GALLERY (COMING SOON…)
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All images & text © Copyright Ruth Saberton 2017
What do you do if you come face to face with a ghost?
Put it down to a bump on the head and work stress if you’re a respected academic like Cleo Carpenter. With Christmas approaching, professional rivalry afoot and a best friend determined to interfere in her love life the strain is clearly starting to get to her.
As Cleo starts to doubt her sanity, the safe world she takes for granted crumbles around her. Setting out to regain control and prove once and for all ghosts don’t exist, she embarks on a journey of self discovery and surprise, learning that love really does defy science, logic and maybe even death itself
Sometimes an idea for a book just pops into your head and won’t go away. The characters stick around, nagging and poking you until you finally give in and write their story. It’s the weirdest thing and it sounds absolutely bonkers, but as a writer you can literally hear them chattering away. This was certainly the case with the characters from “Dead Romantic”.
I was in the tube, on my way back from a meeting with Orion, my then publisher, when suddenly Cleo Carpenter popped into my head and demanded that I told her story. She was determined, bossy and very single minded and I knew there would be no getting away from her until I’d listened and done my job! Unfortunately for me, Cleo was an Egyptologist -
Living in Cornwall made researching Cleo’s job rather tricky. I visited the British Museum and the Ashmolean a couple of times and spent hours trawling the internet, reading up on the subject and making notes. I was also soon hooked on the History Channel too. Then my mother told me that my granny had always been fascinated by Ancient Egypt -
At around this time my friend’s husband was fitting a big lift to service the Egyptian Rooms the British Museum and he told me how the place terrified him and his team at night -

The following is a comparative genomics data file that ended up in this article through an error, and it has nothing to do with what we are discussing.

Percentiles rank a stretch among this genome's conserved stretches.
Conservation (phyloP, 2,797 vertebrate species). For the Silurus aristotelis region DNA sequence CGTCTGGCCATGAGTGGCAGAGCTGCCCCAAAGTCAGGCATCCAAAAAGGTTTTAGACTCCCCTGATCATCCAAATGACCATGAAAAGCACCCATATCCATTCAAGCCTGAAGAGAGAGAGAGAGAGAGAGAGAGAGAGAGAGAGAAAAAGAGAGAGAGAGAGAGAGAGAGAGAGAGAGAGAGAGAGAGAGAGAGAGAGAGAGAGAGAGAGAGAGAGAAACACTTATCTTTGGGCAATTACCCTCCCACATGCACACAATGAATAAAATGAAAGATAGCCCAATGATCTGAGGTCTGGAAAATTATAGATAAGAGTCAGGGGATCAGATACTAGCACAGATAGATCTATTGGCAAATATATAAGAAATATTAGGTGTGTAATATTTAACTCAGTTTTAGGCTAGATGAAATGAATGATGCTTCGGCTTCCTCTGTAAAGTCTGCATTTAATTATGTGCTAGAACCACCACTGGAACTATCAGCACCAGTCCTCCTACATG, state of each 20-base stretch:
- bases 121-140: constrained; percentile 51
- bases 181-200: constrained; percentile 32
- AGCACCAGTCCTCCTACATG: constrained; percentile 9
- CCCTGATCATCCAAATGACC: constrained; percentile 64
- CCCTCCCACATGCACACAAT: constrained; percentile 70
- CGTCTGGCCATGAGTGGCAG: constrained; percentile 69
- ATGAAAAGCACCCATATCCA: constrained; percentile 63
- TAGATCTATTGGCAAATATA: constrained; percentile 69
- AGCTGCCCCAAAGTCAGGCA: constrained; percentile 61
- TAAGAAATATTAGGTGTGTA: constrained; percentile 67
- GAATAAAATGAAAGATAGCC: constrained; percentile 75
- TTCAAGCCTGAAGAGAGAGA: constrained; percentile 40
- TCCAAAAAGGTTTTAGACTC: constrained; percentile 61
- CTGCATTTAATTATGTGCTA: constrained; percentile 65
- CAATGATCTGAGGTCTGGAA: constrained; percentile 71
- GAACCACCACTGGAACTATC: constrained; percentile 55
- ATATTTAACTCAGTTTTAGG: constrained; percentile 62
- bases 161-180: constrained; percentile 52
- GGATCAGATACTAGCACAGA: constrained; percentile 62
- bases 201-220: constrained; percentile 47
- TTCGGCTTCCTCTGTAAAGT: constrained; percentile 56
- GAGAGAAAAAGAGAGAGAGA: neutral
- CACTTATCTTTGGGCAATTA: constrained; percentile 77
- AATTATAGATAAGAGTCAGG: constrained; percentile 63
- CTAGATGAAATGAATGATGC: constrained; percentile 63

Although the characters were raring to go, I was still stumped by the Egyptology side of things. I could use my imagination, of course, but I owed it to my readers to get as many of the facts right as I possibly can. Belief can only be suspended so far. It was at this point that one of my colleagues at Bodmin College asked me whether I had ever visited the Ancient Egyptian Centre in a nearby village. I hadn’t but I phoned them straight away and booked a trip. Their place was a true gem, a fantastic 1930s style museum, filled with the couple’s huge private collection of artefacts. I was lucky enough to be granted an exclusive tour and when I drove away my mind was racing with new ideas. I could hardly wait to start writing. I now had first hand experience of what an Egyptologist really did and, even better, wonderful inspiration for the important character who founds the museum where Cleo works. I could also picture the Aamon statue and artefacts that play such a central part of the story.
In the novel Cleo goes to see a celebrity psychic at a local theatre. She’s hoping that this will be a way of proving once and for all that ghosts don’t exist but ends up with more proof to the contrary than she ever expects. As part of my research for this book I also booked tickets to see a celebrity medium in action. I won’t name who this was but I was horrified by the mistakes they made -
Sometimes books just write themselves and this has been one of those times. Cleo, Rafe and Alex were vivid presences as I wrote, as were the settings of the book. When I typed “The End” I felt truly bereft. “Dead Romantic” accompanied me through some very tough times in my own life and it felt odd to walk away from it.
“Dead Romantic” is really a story about love in all it’s guises. Love for a partner, a sibling, a child, a job; as well as the agonising pain of losing a loved one. The Egyptians had a strong belief in the afterlife but Cleo, although she has studied their ancient culture, has learned to close her mind and her heart to anything other than her work. She misses out on so much. Writing her journey helped me to think about my own beliefs and to work through losses in my own life. If my granny did have an Egyptian spirit guide I think he was probably reading over my shoulder!
I really hope that my readers enjoy Cleo, Alex and Rafe’s story as much as I have enjoyed writing it. I also hope that it does offer some degree of comfort. As Cleo learns, love never dies but lives on in our memories and in our hearts.
Please feel free to write to me and let me know your thoughts and feelings about this book or to share your supernatural experiences with me. I love to hear from you.
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